Advances in data-driven technology are creating the foundations for a super-connected consumer journey, offering marketers new opportunities to create powerful, seamlessly integrated brand experiences. This is ZenithOptimedia’s key insight from the Consumer Electronics Show 2016:
At this year’s CES, a multitude of new technology was being exhibited, and while there was huge variety in terms of form and function, a common thread was apparent: the sophisticated use of data in order to provide utility or entertainment for consumers. And many of the tech companies developing these new types of technology were taking time to explain to delegates how their products and services took their place in the emerging, highly-connected technological ecosystem.
The Internet of Things promises a wealth of new data connection points, with each technology platform or application playing its part in creating a new highly-connected consumer journey, mapped out with engaging experiences and time-saving functionality.
This new highly-connected consumer journey starts with the mobile consumer, and there was an array of new devices on display at CES to enable mobility and to satisfy the needs of the mobile consumer. Once again, wearable devices – that connect online and are linked to other platforms and devices – were everywhere at CES. Of note, Fossil announced that it is rolling out 100 connected devices this year. Many of the wearables were focused on health and fitness. For example, Huawei’s Honor Band Z1 helps you track your fitness, performing tasks such as counting your steps and keeping a record of how you sleep.
The car will become an increasingly important platform in the new connected consumer journey. Several hi-tech connected cars were unveiled this year. VW unveiled two connected and all-electric concept cars of the future: the e-Golf Touch and the Budd-e microbus, which will perform functions such as letting you know if a visitor is at the front of your house or what’s in your fridge. BMW’s Open Mobility Cloud is a true vision of the car’s rightful place in The Internet of Things. BMW’s new technology shows how the car can be seamlessly integrated into the connected home, enabling the driver to control things such as lighting, heating and appliances from within the car.
Toyota announced at CES that it was stepping up its Toyota Research Institute efforts to develop artificial intelligence that can help cars communicate with each other without human interaction. It also displayed some of its new concept cars that are powered by Hydrogen. And Mercedes-Benz showed off its brand new Touch Pad steering wheel mounted sensors that allow the driver to effortlessly toggle through menu options for two HD screens.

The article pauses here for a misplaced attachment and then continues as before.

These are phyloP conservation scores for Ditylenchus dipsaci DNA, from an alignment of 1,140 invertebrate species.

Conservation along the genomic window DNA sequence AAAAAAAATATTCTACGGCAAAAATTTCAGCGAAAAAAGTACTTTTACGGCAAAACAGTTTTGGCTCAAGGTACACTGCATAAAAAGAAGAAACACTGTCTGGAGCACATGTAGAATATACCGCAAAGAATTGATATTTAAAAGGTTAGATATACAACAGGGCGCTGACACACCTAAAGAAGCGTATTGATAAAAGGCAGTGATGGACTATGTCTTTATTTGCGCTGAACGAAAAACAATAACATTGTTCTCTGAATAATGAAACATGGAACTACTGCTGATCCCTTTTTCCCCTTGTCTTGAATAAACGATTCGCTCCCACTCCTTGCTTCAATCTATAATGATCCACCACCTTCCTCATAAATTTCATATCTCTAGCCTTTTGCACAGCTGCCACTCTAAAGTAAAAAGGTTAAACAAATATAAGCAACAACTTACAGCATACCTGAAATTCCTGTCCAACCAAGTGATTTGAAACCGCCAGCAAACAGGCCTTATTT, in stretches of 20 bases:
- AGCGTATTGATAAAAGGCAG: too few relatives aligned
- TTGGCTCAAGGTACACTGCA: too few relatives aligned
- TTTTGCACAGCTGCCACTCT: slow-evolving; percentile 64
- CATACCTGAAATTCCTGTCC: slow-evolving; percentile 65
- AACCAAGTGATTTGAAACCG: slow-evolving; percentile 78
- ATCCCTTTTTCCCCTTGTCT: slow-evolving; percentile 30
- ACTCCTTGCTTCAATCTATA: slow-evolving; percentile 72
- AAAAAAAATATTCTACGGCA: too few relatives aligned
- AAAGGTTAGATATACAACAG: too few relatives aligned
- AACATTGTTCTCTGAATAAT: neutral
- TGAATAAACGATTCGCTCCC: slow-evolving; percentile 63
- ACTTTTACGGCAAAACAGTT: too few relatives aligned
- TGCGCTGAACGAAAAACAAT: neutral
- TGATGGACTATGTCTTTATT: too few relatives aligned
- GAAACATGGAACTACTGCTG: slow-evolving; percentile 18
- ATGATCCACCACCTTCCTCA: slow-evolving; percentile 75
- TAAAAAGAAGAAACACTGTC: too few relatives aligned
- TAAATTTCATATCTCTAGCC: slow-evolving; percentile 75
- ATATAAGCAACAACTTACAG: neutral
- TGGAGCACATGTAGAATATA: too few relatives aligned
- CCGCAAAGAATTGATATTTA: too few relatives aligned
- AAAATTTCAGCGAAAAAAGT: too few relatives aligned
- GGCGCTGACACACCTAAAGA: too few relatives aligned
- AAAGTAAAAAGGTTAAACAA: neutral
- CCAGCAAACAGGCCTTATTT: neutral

The ‘connected home’ is central to the Internet of Things and will play a key role in the integrated experiences brands can offer consumers. A wealth of new smart and connected household appliances were on display at CES, such as Samsung’s new Family Hub fridge, and Whirlpool’s new Smart Washer and Dryer, which integrates Amazon Dash functionality to enable easy, automatic restocking. The development of the Internet of Things means that the home has been identified as a new battleground, and the data collected by our household purchases and our conversations with our devices will be just as valuable as data collected from the Internet. So, Google’s Nest and its Weave platform is now in direct competition with Amazon and its Alexa platform.
In terms of the ‘connected home’, arguably the most important – and talked about – announcement at CES this year came from Netflix, which is adding 130 countries to its streaming service, making it available all around the world. This is a huge step by Netflix as it looks to become the dominant global internet TV service.
Robotics will play an increasingly important part in the automated home and in connecting consumer experiences. There were more robots on display at CES this year than ever before. There was much hype about Segway’s partnership with Intel to create a hoverboard butler. And Double Robotics has brought out a new version of its telepresence robot – an iPad incorporated into a mobile robot which live streams back to the user.
And, critical to the success for brands in this new highly connected consumer journey will be having the payment facilities that best meet the needs of the mobile consumer. Mobile payment will play a key role in converting seamless consumer experiences into sales. Samsung used CES this year to announce that its Samsung Pay facility, currently available in South Korea and the US, would be launching in Australia, Singapore and Brazil. And Coin announced that it is teaming up with MasterCard to help companies integrate mobile payment into their wearable devices.
Stefan Bardega, Chief Digital Officer, ZenithOptimedia, said: “Many of the exciting technology products and solutions on display at CES this year indicate that we are on the verge of new era of highly connected consumer experiences, fueled by data and empowered by the Internet of Things. In some instances, companies from different industries are now working collaboratively to develop new technologies and to drive connectivity. All of this is good news for marketers looking to create valuable brand experiences that deliver ROI.”